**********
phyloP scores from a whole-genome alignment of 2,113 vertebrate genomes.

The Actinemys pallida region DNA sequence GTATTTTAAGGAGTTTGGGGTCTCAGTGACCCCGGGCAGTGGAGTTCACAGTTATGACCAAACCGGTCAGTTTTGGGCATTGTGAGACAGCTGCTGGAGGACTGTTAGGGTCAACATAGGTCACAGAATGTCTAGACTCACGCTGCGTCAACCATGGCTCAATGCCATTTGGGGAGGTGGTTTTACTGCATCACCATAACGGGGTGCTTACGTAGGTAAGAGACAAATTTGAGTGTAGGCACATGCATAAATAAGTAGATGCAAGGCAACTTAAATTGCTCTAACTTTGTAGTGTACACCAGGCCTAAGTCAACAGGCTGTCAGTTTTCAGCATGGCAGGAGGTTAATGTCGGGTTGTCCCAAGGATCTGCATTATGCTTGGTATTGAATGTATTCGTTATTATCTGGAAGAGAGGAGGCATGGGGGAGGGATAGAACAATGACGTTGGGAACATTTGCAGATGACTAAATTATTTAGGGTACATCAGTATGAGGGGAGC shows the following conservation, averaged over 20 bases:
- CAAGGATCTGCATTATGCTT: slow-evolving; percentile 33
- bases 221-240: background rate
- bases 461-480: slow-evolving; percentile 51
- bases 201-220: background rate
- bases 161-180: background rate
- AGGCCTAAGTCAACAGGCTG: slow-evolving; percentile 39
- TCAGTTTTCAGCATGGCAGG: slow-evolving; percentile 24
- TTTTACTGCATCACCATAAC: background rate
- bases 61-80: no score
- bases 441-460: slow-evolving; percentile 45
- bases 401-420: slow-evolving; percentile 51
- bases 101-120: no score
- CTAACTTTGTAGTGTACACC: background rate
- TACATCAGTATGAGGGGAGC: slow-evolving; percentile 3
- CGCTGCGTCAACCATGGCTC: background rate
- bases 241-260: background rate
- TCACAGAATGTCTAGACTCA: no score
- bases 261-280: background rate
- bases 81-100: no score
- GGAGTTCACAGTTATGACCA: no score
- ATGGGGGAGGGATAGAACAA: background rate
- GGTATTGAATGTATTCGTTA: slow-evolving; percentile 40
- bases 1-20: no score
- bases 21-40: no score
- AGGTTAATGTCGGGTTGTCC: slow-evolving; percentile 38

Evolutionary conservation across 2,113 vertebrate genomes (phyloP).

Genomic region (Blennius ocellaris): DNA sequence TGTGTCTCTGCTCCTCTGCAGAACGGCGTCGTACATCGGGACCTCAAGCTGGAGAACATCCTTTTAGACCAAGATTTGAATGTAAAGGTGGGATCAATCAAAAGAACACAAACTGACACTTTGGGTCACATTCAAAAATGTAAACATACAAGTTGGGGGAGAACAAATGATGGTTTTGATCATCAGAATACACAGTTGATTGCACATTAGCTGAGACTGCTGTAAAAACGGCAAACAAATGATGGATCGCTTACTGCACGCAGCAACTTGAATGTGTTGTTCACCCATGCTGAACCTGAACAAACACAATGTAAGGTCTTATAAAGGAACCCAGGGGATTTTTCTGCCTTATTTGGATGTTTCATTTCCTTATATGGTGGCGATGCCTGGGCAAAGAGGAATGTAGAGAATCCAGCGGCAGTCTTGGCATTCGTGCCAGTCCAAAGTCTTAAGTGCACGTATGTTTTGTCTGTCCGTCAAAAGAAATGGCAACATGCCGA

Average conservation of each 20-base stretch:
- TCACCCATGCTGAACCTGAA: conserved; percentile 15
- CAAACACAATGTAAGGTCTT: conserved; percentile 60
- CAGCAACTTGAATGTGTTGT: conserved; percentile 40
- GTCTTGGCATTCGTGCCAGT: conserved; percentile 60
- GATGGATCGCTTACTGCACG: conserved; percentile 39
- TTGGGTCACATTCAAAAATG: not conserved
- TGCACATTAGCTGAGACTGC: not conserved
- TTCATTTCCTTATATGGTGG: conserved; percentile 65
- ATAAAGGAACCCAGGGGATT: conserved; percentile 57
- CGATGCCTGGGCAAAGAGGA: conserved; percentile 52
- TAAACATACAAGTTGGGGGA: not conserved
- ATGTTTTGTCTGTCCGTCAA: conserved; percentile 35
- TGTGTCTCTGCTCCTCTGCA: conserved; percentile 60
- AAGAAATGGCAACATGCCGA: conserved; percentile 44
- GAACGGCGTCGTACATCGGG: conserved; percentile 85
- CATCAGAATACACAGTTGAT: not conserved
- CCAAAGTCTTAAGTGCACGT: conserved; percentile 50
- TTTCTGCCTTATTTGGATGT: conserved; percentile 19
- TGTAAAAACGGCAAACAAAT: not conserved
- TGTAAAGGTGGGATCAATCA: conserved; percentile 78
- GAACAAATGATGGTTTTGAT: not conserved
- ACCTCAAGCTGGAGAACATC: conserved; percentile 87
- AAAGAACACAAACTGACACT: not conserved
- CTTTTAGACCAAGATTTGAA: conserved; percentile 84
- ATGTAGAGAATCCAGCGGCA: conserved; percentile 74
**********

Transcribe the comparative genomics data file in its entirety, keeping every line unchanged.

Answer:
phyloP scores from a whole-genome alignment of 2,113 vertebrate genomes.

The Actinemys pallida region DNA sequence GTATTTTAAGGAGTTTGGGGTCTCAGTGACCCCGGGCAGTGGAGTTCACAGTTATGACCAAACCGGTCAGTTTTGGGCATTGTGAGACAGCTGCTGGAGGACTGTTAGGGTCAACATAGGTCACAGAATGTCTAGACTCACGCTGCGTCAACCATGGCTCAATGCCATTTGGGGAGGTGGTTTTACTGCATCACCATAACGGGGTGCTTACGTAGGTAAGAGACAAATTTGAGTGTAGGCACATGCATAAATAAGTAGATGCAAGGCAACTTAAATTGCTCTAACTTTGTAGTGTACACCAGGCCTAAGTCAACAGGCTGTCAGTTTTCAGCATGGCAGGAGGTTAATGTCGGGTTGTCCCAAGGATCTGCATTATGCTTGGTATTGAATGTATTCGTTATTATCTGGAAGAGAGGAGGCATGGGGGAGGGATAGAACAATGACGTTGGGAACATTTGCAGATGACTAAATTATTTAGGGTACATCAGTATGAGGGGAGC shows the following conservation, averaged over 20 bases:
- CAAGGATCTGCATTATGCTT: slow-evolving; percentile 33
- bases 221-240: background rate
- bases 461-480: slow-evolving; percentile 51
- bases 201-220: background rate
- bases 161-180: background rate
- AGGCCTAAGTCAACAGGCTG: slow-evolving; percentile 39
- TCAGTTTTCAGCATGGCAGG: slow-evolving; percentile 24
- TTTTACTGCATCACCATAAC: background rate
- bases 61-80: no score
- bases 441-460: slow-evolving; percentile 45
- bases 401-420: slow-evolving; percentile 51
- bases 101-120: no score
- CTAACTTTGTAGTGTACACC: background rate
- TACATCAGTATGAGGGGAGC: slow-evolving; percentile 3
- CGCTGCGTCAACCATGGCTC: background rate
- bases 241-260: background rate
- TCACAGAATGTCTAGACTCA: no score
- bases 261-280: background rate
- bases 81-100: no score
- GGAGTTCACAGTTATGACCA: no score
- ATGGGGGAGGGATAGAACAA: background rate
- GGTATTGAATGTATTCGTTA: slow-evolving; percentile 40
- bases 1-20: no score
- bases 21-40: no score
- AGGTTAATGTCGGGTTGTCC: slow-evolving; percentile 38

Evolutionary conservation across 2,113 vertebrate genomes (phyloP).

Genomic region (Blennius ocellaris): DNA sequence TGTGTCTCTGCTCCTCTGCAGAACGGCGTCGTACATCGGGACCTCAAGCTGGAGAACATCCTTTTAGACCAAGATTTGAATGTAAAGGTGGGATCAATCAAAAGAACACAAACTGACACTTTGGGTCACATTCAAAAATGTAAACATACAAGTTGGGGGAGAACAAATGATGGTTTTGATCATCAGAATACACAGTTGATTGCACATTAGCTGAGACTGCTGTAAAAACGGCAAACAAATGATGGATCGCTTACTGCACGCAGCAACTTGAATGTGTTGTTCACCCATGCTGAACCTGAACAAACACAATGTAAGGTCTTATAAAGGAACCCAGGGGATTTTTCTGCCTTATTTGGATGTTTCATTTCCTTATATGGTGGCGATGCCTGGGCAAAGAGGAATGTAGAGAATCCAGCGGCAGTCTTGGCATTCGTGCCAGTCCAAAGTCTTAAGTGCACGTATGTTTTGTCTGTCCGTCAAAAGAAATGGCAACATGCCGA

Average conservation of each 20-base stretch:
- TCACCCATGCTGAACCTGAA: conserved; percentile 15
- CAAACACAATGTAAGGTCTT: conserved; percentile 60
- CAGCAACTTGAATGTGTTGT: conserved; percentile 40
- GTCTTGGCATTCGTGCCAGT: conserved; percentile 60
- GATGGATCGCTTACTGCACG: conserved; percentile 39
- TTGGGTCACATTCAAAAATG: not conserved
- TGCACATTAGCTGAGACTGC: not conserved
- TTCATTTCCTTATATGGTGG: conserved; percentile 65
- ATAAAGGAACCCAGGGGATT: conserved; percentile 57
- CGATGCCTGGGCAAAGAGGA: conserved; percentile 52
- TAAACATACAAGTTGGGGGA: not conserved
- ATGTTTTGTCTGTCCGTCAA: conserved; percentile 35
- TGTGTCTCTGCTCCTCTGCA: conserved; percentile 60
- AAGAAATGGCAACATGCCGA: conserved; percentile 44
- GAACGGCGTCGTACATCGGG: conserved; percentile 85
- CATCAGAATACACAGTTGAT: not conserved
- CCAAAGTCTTAAGTGCACGT: conserved; percentile 50
- TTTCTGCCTTATTTGGATGT: conserved; percentile 19
- TGTAAAAACGGCAAACAAAT: not conserved
- TGTAAAGGTGGGATCAATCA: conserved; percentile 78
- GAACAAATGATGGTTTTGAT: not conserved
- ACCTCAAGCTGGAGAACATC: conserved; percentile 87
- AAAGAACACAAACTGACACT: not conserved
- CTTTTAGACCAAGATTTGAA: conserved; percentile 84
- ATGTAGAGAATCCAGCGGCA: conserved; percentile 74